Regular self-induced vomiting has plenty of downsides, including the erosion of teeth enamel from repeated exposure to stomach acids, dyselectrolytemias from both loss of gastric fluids as well as an improper diet, and finally the cardiac strain from a grossly insufficient intake of calories.

If they're within a normal-ish weight range, we usually refer them for therapy or other psychiatric services, but if they drop down to a very low BMI they often need to be admitted for supervised care.

CICO (accounting for absorption) is trivially true, even if our biology makes adhering to it difficult, and I for one am very glad that Ozempic and other GLP-1 agonists are on the market for obesity, not that the typical bulemic should take them for the purposes of losing weight.

TLDR: Yes, and it works too well, hence the associated health risks.

I wonder if the acid blockers (such as Prilosec) used to treat reflux would reduce the physical damage caused by repeated vomiting. Still sounds like a bad idea overall though.


What I meant was more "does eating a lot of food and throwing it back up satiate you? Is it an effective weight loss technique, setting aside side effects?"

Yes to that too, but the satiety is temporary, you will get ravenously hungry soon enough, and while I can accuse bulemics of many things, a lack of willpower isn't one of them!

In the hypothetical where you, despite lacking the all consuming desire to lose weight they usually possess, manage to emulate them, I expect you'd lose weight too.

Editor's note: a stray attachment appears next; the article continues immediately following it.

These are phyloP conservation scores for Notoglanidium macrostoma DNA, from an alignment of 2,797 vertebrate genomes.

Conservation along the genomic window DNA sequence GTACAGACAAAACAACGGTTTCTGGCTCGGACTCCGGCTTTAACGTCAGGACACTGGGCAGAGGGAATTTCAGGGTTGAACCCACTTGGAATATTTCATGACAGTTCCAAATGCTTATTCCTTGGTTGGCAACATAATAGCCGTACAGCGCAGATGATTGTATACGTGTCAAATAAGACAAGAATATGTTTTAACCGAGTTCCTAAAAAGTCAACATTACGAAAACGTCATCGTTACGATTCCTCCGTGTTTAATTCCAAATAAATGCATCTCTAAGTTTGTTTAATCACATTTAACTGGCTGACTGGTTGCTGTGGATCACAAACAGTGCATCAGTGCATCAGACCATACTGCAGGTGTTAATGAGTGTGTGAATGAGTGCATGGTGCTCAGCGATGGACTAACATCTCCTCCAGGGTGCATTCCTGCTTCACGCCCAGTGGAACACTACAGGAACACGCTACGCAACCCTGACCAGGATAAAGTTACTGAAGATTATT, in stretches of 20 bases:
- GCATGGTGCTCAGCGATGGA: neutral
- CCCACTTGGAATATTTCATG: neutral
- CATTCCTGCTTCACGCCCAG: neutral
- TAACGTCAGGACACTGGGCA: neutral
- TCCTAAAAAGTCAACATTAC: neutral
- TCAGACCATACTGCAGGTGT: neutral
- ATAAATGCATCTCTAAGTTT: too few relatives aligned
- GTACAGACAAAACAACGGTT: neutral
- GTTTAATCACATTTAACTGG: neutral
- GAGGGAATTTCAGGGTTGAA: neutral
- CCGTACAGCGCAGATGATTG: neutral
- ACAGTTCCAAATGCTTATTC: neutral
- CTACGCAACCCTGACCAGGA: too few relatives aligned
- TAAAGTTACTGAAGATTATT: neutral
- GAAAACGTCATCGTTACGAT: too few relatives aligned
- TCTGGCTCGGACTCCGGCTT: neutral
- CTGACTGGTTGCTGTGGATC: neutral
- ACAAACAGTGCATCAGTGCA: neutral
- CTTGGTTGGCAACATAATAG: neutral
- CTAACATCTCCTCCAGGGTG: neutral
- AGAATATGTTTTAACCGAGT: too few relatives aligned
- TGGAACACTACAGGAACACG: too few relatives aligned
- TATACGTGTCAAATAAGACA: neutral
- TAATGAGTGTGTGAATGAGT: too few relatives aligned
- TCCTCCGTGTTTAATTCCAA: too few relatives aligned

Nov 12, 2023


Short answer: No, and trying this does significant damage to people's health.

The prototypical bulimic goes through a cycle where they severely undereat overall, then occasionally experience (what feels from the inside like) a willpower failure which causes them to "binge", eating an enormous amount in a short time. They're then in a state where, if they let digestion run its course, they'd be sick from the excess; so they make themselves vomit, to prevent that.

I believe the "binge" state is actually hypoglycemia (aka low blood sugar), because (as a T1 diabetic), I've experienced it. Most people who talk about blood sugar in relation to appetite have never experienced blood sugar low enough to be actually dangerous; it's very distinctive, and it includes an overpowering compulsion to eat. It also can't be resolved faster than 15 minutes, because eating doesn't raise blood sugar, digesting raises blood sugar; that can lead to consuming thousands of calories of carbs at once (which would be fine if spaced out a little, but is harmful if concentrated into such a narrow time window).

The other important thing about hypoglycemia is that being hypoglycemic is proof that someone's fat cells aren't providing enough energy withdrawals to survive. The binge-eating behavior is a biological safeguard that prevents people from starving themself so much that they literally die.


Nov 06, 2023


Technically yes, but in practice-probably not. 

It is often said that purging 'doesn't work' in the sense that it doesn't "get rid of the calories" and create a deficit. This doesn't seem necessarily true. 

The logical answer seems to be that if the food isn't fully digested before being purged, the calories aren't retained. This seems to be supported by this University of Pittsburgh study: